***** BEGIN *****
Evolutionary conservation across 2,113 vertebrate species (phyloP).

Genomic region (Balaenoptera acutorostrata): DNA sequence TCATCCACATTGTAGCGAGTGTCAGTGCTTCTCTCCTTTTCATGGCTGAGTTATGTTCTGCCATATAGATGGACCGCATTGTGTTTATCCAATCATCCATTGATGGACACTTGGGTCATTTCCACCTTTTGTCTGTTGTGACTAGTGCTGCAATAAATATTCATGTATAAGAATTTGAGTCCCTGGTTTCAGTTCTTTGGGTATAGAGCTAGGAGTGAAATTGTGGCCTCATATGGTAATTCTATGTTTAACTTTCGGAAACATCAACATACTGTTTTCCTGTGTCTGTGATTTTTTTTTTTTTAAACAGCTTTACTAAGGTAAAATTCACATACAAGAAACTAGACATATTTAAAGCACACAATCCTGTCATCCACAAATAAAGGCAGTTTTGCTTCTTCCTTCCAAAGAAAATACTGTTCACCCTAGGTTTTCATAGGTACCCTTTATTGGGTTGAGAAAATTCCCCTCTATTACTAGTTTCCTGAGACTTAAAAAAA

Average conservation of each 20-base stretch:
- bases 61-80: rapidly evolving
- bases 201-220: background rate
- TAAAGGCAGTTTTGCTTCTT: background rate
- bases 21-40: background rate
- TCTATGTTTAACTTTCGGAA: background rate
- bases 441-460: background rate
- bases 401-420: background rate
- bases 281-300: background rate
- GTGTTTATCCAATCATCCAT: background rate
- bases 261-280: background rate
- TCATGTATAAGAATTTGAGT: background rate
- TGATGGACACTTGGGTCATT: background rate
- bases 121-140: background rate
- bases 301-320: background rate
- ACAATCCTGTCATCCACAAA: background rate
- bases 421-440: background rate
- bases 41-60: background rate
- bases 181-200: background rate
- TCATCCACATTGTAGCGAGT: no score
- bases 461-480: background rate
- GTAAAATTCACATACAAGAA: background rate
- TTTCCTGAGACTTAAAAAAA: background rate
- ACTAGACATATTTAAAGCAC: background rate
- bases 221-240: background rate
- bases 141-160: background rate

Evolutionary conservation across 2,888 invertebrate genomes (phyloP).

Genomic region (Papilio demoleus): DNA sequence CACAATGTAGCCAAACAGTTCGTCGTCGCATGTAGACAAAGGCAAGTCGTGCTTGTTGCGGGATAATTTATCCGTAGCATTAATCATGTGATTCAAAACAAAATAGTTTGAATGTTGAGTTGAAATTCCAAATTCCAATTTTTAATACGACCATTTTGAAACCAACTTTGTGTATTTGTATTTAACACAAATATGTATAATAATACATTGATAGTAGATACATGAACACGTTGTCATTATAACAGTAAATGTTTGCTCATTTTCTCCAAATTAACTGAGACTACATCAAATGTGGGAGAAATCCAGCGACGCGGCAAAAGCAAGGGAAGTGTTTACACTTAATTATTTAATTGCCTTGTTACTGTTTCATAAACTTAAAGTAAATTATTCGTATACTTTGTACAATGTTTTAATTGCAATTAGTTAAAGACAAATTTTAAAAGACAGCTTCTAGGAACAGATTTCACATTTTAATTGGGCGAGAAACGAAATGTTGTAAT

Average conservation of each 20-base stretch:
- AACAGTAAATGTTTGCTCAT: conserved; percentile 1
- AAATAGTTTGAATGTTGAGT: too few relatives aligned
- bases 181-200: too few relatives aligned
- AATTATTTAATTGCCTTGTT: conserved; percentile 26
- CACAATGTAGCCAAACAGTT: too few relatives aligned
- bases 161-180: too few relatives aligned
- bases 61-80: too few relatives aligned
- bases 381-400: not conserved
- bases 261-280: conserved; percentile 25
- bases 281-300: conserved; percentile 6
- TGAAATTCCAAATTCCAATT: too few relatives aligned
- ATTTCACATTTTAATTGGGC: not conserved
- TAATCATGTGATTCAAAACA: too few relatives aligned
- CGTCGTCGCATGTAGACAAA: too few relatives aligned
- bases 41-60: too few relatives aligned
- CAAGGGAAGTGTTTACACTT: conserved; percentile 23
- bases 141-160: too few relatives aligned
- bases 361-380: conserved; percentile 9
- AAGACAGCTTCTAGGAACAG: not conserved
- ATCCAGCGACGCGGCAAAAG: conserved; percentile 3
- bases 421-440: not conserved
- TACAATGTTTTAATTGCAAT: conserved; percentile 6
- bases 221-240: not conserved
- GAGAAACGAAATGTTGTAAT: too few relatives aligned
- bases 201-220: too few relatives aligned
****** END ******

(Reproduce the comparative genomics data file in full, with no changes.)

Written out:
Evolutionary conservation across 2,113 vertebrate species (phyloP).

Genomic region (Balaenoptera acutorostrata): DNA sequence TCATCCACATTGTAGCGAGTGTCAGTGCTTCTCTCCTTTTCATGGCTGAGTTATGTTCTGCCATATAGATGGACCGCATTGTGTTTATCCAATCATCCATTGATGGACACTTGGGTCATTTCCACCTTTTGTCTGTTGTGACTAGTGCTGCAATAAATATTCATGTATAAGAATTTGAGTCCCTGGTTTCAGTTCTTTGGGTATAGAGCTAGGAGTGAAATTGTGGCCTCATATGGTAATTCTATGTTTAACTTTCGGAAACATCAACATACTGTTTTCCTGTGTCTGTGATTTTTTTTTTTTTAAACAGCTTTACTAAGGTAAAATTCACATACAAGAAACTAGACATATTTAAAGCACACAATCCTGTCATCCACAAATAAAGGCAGTTTTGCTTCTTCCTTCCAAAGAAAATACTGTTCACCCTAGGTTTTCATAGGTACCCTTTATTGGGTTGAGAAAATTCCCCTCTATTACTAGTTTCCTGAGACTTAAAAAAA

Average conservation of each 20-base stretch:
- bases 61-80: rapidly evolving
- bases 201-220: background rate
- TAAAGGCAGTTTTGCTTCTT: background rate
- bases 21-40: background rate
- TCTATGTTTAACTTTCGGAA: background rate
- bases 441-460: background rate
- bases 401-420: background rate
- bases 281-300: background rate
- GTGTTTATCCAATCATCCAT: background rate
- bases 261-280: background rate
- TCATGTATAAGAATTTGAGT: background rate
- TGATGGACACTTGGGTCATT: background rate
- bases 121-140: background rate
- bases 301-320: background rate
- ACAATCCTGTCATCCACAAA: background rate
- bases 421-440: background rate
- bases 41-60: background rate
- bases 181-200: background rate
- TCATCCACATTGTAGCGAGT: no score
- bases 461-480: background rate
- GTAAAATTCACATACAAGAA: background rate
- TTTCCTGAGACTTAAAAAAA: background rate
- ACTAGACATATTTAAAGCAC: background rate
- bases 221-240: background rate
- bases 141-160: background rate

Evolutionary conservation across 2,888 invertebrate genomes (phyloP).

Genomic region (Papilio demoleus): DNA sequence CACAATGTAGCCAAACAGTTCGTCGTCGCATGTAGACAAAGGCAAGTCGTGCTTGTTGCGGGATAATTTATCCGTAGCATTAATCATGTGATTCAAAACAAAATAGTTTGAATGTTGAGTTGAAATTCCAAATTCCAATTTTTAATACGACCATTTTGAAACCAACTTTGTGTATTTGTATTTAACACAAATATGTATAATAATACATTGATAGTAGATACATGAACACGTTGTCATTATAACAGTAAATGTTTGCTCATTTTCTCCAAATTAACTGAGACTACATCAAATGTGGGAGAAATCCAGCGACGCGGCAAAAGCAAGGGAAGTGTTTACACTTAATTATTTAATTGCCTTGTTACTGTTTCATAAACTTAAAGTAAATTATTCGTATACTTTGTACAATGTTTTAATTGCAATTAGTTAAAGACAAATTTTAAAAGACAGCTTCTAGGAACAGATTTCACATTTTAATTGGGCGAGAAACGAAATGTTGTAAT

Average conservation of each 20-base stretch:
- AACAGTAAATGTTTGCTCAT: conserved; percentile 1
- AAATAGTTTGAATGTTGAGT: too few relatives aligned
- bases 181-200: too few relatives aligned
- AATTATTTAATTGCCTTGTT: conserved; percentile 26
- CACAATGTAGCCAAACAGTT: too few relatives aligned
- bases 161-180: too few relatives aligned
- bases 61-80: too few relatives aligned
- bases 381-400: not conserved
- bases 261-280: conserved; percentile 25
- bases 281-300: conserved; percentile 6
- TGAAATTCCAAATTCCAATT: too few relatives aligned
- ATTTCACATTTTAATTGGGC: not conserved
- TAATCATGTGATTCAAAACA: too few relatives aligned
- CGTCGTCGCATGTAGACAAA: too few relatives aligned
- bases 41-60: too few relatives aligned
- CAAGGGAAGTGTTTACACTT: conserved; percentile 23
- bases 141-160: too few relatives aligned
- bases 361-380: conserved; percentile 9
- AAGACAGCTTCTAGGAACAG: not conserved
- ATCCAGCGACGCGGCAAAAG: conserved; percentile 3
- bases 421-440: not conserved
- TACAATGTTTTAATTGCAAT: conserved; percentile 6
- bases 221-240: not conserved
- GAGAAACGAAATGTTGTAAT: too few relatives aligned
- bases 201-220: too few relatives aligned